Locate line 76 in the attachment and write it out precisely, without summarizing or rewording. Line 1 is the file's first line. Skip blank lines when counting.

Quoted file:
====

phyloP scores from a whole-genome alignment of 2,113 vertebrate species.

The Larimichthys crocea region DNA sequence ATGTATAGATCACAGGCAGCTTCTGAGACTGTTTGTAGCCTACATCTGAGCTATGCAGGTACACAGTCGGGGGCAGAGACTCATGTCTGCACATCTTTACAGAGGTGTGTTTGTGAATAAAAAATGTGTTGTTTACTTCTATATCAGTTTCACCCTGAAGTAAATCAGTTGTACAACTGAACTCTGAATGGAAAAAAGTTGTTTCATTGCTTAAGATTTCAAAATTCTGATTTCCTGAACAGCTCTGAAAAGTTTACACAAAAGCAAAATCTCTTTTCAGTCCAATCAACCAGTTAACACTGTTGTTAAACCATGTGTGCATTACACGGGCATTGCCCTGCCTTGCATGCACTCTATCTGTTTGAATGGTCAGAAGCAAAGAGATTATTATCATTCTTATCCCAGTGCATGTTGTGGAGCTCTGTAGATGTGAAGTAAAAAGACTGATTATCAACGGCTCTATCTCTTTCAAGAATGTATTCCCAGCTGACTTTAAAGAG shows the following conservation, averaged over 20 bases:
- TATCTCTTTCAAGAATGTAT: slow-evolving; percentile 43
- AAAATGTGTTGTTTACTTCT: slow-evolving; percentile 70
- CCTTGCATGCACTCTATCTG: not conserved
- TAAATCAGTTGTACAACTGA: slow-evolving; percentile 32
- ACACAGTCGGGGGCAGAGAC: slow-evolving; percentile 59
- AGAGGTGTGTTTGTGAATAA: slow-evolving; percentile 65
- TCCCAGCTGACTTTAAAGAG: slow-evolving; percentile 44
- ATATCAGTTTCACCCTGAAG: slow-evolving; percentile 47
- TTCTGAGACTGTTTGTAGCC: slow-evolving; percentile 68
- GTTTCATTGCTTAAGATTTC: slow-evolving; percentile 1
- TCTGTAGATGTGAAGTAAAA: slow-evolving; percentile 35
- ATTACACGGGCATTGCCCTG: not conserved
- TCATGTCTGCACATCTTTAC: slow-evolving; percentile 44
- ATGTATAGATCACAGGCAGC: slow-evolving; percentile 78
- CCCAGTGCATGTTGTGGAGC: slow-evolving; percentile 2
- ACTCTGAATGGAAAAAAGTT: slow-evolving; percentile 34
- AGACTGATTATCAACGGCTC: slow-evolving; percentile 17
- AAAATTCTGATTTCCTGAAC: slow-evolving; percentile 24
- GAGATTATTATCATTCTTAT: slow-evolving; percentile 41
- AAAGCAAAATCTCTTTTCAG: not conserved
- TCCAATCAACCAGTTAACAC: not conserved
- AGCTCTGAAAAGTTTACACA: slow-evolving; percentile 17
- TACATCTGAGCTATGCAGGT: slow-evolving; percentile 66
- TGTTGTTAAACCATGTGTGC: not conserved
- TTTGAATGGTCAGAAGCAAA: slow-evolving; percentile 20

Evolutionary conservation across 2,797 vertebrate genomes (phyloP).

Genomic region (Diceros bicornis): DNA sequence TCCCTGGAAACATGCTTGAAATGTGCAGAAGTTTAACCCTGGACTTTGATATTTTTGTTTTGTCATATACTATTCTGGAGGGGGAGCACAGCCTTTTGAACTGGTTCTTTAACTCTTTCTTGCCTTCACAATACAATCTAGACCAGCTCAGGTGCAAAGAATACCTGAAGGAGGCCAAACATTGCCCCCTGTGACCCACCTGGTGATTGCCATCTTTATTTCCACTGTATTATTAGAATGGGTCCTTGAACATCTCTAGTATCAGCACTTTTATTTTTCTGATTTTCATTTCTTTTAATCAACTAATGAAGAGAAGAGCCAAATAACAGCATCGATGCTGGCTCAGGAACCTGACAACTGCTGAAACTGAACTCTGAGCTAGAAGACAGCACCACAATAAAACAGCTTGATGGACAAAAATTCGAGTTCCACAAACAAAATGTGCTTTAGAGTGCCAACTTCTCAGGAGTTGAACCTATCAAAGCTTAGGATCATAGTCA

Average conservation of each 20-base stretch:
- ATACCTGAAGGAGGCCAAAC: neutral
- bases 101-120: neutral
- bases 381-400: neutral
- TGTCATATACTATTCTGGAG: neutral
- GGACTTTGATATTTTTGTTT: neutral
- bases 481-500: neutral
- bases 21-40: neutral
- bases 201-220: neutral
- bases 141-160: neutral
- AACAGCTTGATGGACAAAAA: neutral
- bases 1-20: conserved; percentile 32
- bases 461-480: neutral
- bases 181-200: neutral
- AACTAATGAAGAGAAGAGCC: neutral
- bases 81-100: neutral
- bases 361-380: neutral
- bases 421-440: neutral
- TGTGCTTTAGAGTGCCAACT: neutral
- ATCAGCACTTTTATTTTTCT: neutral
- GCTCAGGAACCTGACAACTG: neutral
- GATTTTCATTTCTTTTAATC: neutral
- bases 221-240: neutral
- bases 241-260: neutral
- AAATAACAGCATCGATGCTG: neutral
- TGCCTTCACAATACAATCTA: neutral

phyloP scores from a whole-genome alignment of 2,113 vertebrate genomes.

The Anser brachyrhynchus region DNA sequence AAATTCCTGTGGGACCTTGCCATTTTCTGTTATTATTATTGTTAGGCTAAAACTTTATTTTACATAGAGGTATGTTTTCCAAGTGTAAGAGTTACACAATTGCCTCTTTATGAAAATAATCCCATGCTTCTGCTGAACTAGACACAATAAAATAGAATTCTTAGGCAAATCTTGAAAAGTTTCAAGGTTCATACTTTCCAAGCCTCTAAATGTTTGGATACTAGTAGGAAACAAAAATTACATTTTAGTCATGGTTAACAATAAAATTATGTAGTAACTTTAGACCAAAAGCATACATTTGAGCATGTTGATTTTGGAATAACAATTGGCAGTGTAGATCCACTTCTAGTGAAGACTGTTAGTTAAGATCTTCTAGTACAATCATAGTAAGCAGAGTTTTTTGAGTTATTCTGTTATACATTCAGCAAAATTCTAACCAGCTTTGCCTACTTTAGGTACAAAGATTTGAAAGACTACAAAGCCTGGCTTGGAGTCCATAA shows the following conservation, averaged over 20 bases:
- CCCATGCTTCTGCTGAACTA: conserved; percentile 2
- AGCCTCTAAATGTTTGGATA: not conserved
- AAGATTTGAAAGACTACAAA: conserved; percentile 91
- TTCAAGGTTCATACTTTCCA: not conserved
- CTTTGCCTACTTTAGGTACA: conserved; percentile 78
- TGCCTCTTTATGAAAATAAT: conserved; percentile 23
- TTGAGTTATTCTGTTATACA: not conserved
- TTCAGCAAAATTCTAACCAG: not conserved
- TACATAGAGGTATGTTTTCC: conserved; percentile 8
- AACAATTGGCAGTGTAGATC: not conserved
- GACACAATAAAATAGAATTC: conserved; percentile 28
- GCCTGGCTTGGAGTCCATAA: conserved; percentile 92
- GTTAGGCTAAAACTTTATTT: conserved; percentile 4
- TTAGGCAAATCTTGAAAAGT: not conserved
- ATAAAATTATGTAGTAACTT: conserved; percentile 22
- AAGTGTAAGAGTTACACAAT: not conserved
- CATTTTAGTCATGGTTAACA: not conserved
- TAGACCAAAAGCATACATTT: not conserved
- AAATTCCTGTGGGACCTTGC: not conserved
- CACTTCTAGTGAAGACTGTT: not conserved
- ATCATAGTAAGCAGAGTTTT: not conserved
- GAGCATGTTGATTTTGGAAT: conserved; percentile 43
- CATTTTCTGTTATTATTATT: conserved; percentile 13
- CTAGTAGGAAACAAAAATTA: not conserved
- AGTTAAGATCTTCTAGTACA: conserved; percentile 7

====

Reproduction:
- AAATTCCTGTGGGACCTTGC: not conserved